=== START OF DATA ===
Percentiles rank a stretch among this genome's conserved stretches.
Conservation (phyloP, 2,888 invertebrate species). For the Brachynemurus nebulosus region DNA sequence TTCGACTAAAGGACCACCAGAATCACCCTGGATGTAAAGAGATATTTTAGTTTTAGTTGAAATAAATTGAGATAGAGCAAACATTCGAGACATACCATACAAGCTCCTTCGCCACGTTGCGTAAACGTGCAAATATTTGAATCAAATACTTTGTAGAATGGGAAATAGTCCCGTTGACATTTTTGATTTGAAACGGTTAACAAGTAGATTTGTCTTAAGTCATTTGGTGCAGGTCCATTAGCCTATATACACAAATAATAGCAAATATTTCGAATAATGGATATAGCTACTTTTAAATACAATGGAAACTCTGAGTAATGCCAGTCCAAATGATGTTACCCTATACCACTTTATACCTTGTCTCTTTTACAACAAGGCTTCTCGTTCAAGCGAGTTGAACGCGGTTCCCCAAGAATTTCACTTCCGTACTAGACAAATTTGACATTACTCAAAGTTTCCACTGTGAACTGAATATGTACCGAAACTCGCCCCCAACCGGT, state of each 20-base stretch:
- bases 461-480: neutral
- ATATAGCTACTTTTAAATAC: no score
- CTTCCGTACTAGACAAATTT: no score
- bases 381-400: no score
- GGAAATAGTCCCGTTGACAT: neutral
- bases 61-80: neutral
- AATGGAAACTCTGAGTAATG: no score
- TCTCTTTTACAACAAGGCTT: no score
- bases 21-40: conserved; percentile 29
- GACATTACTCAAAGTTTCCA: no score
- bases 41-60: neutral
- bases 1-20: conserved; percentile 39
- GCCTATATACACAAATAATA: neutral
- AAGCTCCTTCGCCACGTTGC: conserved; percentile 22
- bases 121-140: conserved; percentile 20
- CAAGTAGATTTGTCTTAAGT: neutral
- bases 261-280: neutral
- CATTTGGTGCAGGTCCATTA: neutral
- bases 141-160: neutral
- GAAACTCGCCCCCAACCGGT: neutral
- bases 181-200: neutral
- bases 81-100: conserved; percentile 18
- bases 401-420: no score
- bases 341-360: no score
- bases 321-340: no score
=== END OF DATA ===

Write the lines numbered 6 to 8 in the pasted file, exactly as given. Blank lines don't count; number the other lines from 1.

- bases 381-400: no score
- GGAAATAGTCCCGTTGACAT: neutral
- bases 61-80: neutral